Don't buy into the multicultural lie - we're in the same race
To principals and teachers in our former white schools: Please do not hold multicultural days at your school.
I know you're under pressure to show transformation. After the hair incident at Pretoria Girls, the racist teacher at St John's and daily reports of insensitivity at our former white schools, you obviously feel the need to reach out and include black children in your school.
Yes, you mean well, but you are making things worse with these ethnic or cultural days in which every child comes to school with clothes, food and even music that represent "their culture".
This, I must warn you, is dangerous stuff, and here's why.
The apartheid lie was that races are different and, therefore, incompatible. They even sold the nonsense that there are four races - white, Indian, coloured and African - and that the Africans could be further subdivided into about a dozen tribes, each with their distinctive cultures and beliefs.
Do you know how many South Africans still attach to this four-race thesis? They even call themselves by that name and official records still demand you tick those boxes. So much for a non-racial South Africa.
By hosting multicultural days purporting that each child comes from a distinctive racial or ethnic culture, you play straight into the apartheid narrative and you ensure that our children continue to believe there is in essence something different, even irreconcilable, across these imagined lines of colour and creed.
Ever wonder why so few young adults love and marry across the colour line? It comes from deep-seated prejudices that accept the lie of incompatibility even if on the surface everyone appears friendly and polite.
To combat the lie of racial and cultural incompatibility, how about asking children to plot the many different racial and cultural influences in their family lineage.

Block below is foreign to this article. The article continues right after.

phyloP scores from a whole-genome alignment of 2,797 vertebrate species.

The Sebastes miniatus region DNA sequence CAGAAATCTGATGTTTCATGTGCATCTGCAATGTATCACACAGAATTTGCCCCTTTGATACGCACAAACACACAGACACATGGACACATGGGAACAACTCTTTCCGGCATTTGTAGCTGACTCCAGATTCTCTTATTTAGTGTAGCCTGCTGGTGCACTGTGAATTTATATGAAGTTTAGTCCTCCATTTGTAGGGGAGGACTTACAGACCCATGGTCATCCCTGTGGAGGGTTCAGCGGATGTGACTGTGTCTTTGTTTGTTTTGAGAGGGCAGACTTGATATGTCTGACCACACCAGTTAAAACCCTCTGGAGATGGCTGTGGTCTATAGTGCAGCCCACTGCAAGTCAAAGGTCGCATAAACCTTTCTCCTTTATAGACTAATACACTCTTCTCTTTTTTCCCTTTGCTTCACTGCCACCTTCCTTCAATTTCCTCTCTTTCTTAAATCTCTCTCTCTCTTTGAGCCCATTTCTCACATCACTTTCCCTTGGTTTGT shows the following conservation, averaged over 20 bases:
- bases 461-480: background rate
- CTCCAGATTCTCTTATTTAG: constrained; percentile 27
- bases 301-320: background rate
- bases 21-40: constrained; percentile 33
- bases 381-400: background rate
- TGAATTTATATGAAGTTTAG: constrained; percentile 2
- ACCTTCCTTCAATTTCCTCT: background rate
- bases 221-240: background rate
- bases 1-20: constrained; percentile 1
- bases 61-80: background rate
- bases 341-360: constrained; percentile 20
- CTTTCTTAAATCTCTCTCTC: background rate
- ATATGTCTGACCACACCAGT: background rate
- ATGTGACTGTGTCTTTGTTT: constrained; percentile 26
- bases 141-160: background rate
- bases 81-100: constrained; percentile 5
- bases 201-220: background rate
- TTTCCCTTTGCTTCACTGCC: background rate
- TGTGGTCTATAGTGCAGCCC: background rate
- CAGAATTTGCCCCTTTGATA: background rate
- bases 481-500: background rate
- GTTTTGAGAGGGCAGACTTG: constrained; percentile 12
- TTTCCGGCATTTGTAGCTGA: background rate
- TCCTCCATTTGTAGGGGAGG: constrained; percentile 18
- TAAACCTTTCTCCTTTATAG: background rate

Now that will set the racial cat among the purist pigeons. You could start, however, by taking high school pupils to see the movie Krotoa which, though lacking in social and political context, is a beautiful portrayal of the complexities of intimacy and the enduring legacy of Eva van den Kaap in many black and white families across South Africa today. But if the sex scenes in Krotoa are deemed too much for high school pupils, give them a copy of then president Thabo Mbeki's "I am an African" speech, which is an antidote to separateness and a poetic acknowledgement of the many strands of origin that make us who we are as South Africans.
Or you could give the pupils access to one of the best debates ever on the politics of identity in South Africa.
Recently, Ayesha Fakie posted an article on South African Indians, basically making the case that this minority group is racially and economically privileged, on the one hand, and seriously bigoted on the other hand, even among their own.
Her parents arrived in South Africa very recently (1960) and so of course Fakie writes from a position of privilege. Then came a response from Ghaleb Cachalia from the famed ANC family of Yusuf and Amina Cachalia.
He pointed to the many ways in which Indians, themselves, were subjected to racial oppression and how many, including his own family, stood in solidarity with Africans in the ANC paying a heavy price for non-collaboration. What Ghaleb effectively did was to expose in Fakie's writing the danger of a single story - in this case, about Indian South Africans.
It is dangerous because, as we know, every now and again a bigoted African nationalist or cheap-shot comedian would do exactly that, tell a single story of Indians as conniving thieves who collaborate with oppressors and live lives of luxury.
This is flammable stuff, as our own history has shown. A quick tour of parts of Chatsworth and Phoenix would quickly disabuse these anti-Indian bigots of such tendencies.
In sum, instead of teaching our children about differences - we did that for three centuries - teach them about sameness, about common origins and about how our lives are richly entangled from centuries of living and loving and now learning together.
Show pupils how recent migrations of class across old racial affinities have further softened the hard lines of difference that justified segregation. This means identities are not static; they change over time. Hold up the lives of families who crossed borders then and now - Christian and Muslim in one household, Jewish and Muslim and Hindu in another, and African and white and coloured together in the same family.
Your role as our teachers is not to reproduce official lies.
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